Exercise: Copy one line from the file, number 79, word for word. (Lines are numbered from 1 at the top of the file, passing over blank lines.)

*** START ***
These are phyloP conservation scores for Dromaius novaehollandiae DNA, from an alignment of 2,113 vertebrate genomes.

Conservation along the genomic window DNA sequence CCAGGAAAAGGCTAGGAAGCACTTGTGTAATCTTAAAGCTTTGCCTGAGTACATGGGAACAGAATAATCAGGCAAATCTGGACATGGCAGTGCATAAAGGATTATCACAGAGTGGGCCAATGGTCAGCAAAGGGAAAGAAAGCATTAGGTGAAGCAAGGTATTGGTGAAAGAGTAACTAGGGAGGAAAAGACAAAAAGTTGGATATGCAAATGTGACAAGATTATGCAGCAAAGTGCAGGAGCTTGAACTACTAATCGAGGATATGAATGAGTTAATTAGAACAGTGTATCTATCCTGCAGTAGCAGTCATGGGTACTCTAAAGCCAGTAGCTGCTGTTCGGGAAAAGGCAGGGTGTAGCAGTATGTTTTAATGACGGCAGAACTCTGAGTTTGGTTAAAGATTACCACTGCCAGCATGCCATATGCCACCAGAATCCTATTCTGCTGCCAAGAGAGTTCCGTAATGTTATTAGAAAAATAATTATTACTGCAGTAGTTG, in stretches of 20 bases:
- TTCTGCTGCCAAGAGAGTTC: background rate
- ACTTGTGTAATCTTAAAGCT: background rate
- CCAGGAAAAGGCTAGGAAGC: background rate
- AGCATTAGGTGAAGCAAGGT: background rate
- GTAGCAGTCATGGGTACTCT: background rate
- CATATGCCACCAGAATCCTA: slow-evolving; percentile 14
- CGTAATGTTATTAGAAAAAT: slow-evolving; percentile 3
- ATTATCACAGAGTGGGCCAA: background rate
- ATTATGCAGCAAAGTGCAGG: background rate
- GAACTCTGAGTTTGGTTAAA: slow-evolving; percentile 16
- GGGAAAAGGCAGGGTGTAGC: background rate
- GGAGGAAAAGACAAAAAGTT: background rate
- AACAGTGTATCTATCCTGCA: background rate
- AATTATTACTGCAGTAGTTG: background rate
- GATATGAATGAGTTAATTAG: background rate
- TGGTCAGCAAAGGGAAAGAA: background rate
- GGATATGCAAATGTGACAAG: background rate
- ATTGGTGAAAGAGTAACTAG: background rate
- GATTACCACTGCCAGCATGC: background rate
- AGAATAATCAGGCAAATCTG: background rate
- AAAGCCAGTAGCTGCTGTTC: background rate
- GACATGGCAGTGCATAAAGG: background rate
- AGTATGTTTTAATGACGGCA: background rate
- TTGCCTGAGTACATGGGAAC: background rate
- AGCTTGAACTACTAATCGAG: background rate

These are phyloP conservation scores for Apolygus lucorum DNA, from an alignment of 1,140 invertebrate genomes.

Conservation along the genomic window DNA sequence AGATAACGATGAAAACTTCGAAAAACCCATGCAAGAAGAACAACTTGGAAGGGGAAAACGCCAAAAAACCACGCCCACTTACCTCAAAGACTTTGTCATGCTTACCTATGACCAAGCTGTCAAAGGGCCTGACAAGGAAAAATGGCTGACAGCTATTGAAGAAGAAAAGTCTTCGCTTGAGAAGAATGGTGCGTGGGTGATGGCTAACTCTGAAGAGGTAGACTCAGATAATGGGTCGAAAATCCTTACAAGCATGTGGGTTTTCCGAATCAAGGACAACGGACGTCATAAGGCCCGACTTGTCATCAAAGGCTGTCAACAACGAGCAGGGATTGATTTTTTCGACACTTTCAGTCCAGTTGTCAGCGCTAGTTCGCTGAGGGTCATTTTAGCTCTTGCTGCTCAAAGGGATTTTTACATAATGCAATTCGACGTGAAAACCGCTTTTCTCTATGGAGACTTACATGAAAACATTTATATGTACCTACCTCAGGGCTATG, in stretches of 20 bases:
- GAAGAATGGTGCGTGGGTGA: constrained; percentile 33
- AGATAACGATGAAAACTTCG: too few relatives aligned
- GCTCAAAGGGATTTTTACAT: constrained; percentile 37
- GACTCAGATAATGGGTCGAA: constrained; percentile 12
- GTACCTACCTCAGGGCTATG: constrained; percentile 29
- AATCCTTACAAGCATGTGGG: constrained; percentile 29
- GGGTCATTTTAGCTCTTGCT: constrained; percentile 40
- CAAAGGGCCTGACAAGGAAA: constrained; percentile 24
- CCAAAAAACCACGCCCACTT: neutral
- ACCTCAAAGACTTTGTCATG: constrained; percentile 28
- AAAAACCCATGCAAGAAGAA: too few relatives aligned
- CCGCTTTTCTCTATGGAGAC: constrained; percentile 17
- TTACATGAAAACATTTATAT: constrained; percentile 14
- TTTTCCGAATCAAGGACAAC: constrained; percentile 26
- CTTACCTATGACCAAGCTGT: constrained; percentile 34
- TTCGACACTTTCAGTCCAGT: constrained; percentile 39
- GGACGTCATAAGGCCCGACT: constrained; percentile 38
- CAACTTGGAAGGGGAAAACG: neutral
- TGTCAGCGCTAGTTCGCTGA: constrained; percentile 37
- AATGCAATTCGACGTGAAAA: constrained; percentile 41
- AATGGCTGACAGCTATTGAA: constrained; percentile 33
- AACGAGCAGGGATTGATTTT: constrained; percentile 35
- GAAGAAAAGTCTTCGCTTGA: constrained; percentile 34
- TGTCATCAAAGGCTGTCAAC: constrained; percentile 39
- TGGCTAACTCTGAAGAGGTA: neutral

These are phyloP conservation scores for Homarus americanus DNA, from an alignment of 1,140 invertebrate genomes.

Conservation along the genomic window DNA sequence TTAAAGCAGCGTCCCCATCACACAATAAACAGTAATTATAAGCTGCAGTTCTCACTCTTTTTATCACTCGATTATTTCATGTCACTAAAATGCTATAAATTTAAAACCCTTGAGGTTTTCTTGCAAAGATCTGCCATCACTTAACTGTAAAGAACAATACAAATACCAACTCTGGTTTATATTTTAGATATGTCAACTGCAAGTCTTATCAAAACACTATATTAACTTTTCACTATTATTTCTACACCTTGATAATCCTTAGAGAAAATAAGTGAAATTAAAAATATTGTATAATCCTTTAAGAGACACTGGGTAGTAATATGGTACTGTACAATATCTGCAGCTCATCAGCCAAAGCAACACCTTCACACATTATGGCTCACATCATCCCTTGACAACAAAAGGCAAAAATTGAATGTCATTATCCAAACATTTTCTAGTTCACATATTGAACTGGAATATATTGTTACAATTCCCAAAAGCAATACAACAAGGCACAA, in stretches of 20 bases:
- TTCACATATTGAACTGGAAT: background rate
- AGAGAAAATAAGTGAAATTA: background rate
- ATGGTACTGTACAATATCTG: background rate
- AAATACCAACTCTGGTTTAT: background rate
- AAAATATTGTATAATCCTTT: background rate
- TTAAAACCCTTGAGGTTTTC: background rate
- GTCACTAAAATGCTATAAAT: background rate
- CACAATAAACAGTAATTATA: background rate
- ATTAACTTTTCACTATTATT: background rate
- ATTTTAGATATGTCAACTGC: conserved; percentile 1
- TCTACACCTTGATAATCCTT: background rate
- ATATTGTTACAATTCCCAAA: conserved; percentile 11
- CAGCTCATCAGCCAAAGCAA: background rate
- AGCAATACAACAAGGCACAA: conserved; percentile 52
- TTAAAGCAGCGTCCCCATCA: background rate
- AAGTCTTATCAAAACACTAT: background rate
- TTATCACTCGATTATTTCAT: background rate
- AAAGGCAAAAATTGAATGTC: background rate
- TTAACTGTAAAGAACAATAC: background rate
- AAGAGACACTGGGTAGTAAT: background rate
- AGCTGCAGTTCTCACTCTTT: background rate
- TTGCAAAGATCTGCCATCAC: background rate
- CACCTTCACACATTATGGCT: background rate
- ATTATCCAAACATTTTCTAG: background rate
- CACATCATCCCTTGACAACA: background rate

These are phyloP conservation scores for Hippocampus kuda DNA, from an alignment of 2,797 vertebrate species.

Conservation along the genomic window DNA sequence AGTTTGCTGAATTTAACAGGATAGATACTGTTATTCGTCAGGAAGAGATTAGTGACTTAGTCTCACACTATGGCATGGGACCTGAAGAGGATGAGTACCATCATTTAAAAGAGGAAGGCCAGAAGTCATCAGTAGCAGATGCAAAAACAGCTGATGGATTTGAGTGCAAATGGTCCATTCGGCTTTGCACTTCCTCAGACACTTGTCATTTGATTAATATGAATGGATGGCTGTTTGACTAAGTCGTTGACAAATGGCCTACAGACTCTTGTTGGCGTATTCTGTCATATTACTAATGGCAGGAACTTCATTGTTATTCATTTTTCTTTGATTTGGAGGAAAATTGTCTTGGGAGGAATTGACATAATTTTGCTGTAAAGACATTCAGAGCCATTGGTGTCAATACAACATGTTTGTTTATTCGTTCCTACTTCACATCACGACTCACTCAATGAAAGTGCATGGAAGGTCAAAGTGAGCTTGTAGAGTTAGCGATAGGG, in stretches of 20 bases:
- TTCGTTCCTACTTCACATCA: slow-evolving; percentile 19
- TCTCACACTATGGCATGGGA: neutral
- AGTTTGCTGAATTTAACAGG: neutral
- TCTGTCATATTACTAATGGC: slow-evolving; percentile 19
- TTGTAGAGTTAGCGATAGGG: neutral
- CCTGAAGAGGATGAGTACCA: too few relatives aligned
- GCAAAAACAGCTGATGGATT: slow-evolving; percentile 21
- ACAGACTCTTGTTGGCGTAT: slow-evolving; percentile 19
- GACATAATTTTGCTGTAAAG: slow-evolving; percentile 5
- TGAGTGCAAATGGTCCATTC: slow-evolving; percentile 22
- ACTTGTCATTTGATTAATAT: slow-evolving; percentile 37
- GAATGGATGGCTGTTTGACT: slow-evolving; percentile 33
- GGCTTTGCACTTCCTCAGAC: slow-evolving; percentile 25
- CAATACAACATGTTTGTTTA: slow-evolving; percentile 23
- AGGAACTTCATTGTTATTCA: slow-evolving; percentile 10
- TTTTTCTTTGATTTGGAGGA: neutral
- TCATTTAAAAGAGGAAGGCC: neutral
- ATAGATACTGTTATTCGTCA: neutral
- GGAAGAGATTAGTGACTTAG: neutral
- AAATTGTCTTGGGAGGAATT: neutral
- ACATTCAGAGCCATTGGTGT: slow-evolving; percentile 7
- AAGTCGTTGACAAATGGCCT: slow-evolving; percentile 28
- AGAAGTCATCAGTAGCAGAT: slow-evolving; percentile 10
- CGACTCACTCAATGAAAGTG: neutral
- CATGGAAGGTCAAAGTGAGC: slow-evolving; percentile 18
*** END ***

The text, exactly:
- CACCTTCACACATTATGGCT: background rate